The Troubled Asset Relief Program, which the federal government used to bail out many of the nation's banks and automakers, will end up costing taxpayers an estimated $24 billion, which is 25% less than the previous estimate.
The latest estimates come from the Congressional Budget Office, the nonpartisan scorekeeper for Congress on matters related to federal spending.
TARP's lower cost is primarily due to a better-than-expected return on the sale of stock of insurer American International Group (, one of the major beneficiaries of the 2008 bailout. The AIG rescue is now estimated to cost TARP about $14 billion, once Treasury sells its remaining stake. In March, the CBO estimated that the AIG bailout would cost Treasury $22 billion. )
In September, Treasury sold $20.7 billion worth of AIG stock, taking its stake down to 15.9% of the company's outstanding shares. Those shares were sold more quickly, and at a better price, than CBO had estimated in March.
The CBO also raised its estimate of Treasury's profit on the bank bailouts by $1 billion, to about $18 billion. But that higher profit was offset by a $1 billion increase in the estimated cost of the auto industry bailout, which CBO now says will cost taxpayers $20 billion.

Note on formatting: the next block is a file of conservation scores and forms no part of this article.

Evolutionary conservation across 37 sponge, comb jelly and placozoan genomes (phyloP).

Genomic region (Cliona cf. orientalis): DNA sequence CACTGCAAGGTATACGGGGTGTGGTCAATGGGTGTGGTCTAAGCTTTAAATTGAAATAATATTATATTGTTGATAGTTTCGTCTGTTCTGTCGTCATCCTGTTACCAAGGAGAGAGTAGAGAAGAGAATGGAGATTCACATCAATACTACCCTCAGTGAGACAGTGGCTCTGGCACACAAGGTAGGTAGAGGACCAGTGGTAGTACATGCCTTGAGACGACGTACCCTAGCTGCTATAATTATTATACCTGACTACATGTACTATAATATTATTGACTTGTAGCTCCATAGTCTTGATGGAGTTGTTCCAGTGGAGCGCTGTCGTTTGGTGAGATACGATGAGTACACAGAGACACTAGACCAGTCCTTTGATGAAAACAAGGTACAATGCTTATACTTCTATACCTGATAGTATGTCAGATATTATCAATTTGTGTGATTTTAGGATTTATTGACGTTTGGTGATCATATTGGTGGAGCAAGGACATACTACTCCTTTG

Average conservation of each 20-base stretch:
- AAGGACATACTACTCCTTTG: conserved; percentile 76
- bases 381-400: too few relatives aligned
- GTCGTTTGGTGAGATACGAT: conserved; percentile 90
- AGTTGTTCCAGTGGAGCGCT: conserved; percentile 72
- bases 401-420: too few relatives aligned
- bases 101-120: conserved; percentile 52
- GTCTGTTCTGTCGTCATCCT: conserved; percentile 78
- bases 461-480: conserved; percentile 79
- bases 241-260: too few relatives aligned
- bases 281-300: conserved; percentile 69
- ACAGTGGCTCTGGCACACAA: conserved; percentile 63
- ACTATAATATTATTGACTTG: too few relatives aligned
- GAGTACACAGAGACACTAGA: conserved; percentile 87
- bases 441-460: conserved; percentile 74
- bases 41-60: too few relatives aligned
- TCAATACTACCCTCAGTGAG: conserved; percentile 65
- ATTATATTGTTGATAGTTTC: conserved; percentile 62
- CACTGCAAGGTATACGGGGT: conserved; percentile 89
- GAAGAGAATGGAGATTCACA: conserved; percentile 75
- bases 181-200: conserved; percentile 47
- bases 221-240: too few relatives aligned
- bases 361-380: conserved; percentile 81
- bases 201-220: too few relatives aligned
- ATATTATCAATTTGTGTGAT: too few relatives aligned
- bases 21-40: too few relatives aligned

The drop in the value of General Motors ( shares is the primary reason for the higher cost, since Treasury still holds about 500 million shares of the automaker's stock. )
The costs associated with some other major programs under TARP remained unchanged in the latest estimate. Various mortgage assistance programs should cost TARP about $16 billion. And TARP made an additional $8 billion profit on assistance it provided to Citigroup ( and )Bank of America (. )
TARP was passed by Congress in October 2008, as the financial markets melted down and credit in the nation's banking system froze up. While $700 billion was approved under the program, only $414 billion was ever dispersed.
While TARP was the highest profile bailout that was put in place at that time, it was not the only one. Taxpayers also bailed out mortgage finance giants Fannie Mae and Freddie Mac, and the Federal Reserve also stepped in to provide cash to financial firms to see them through the crisis.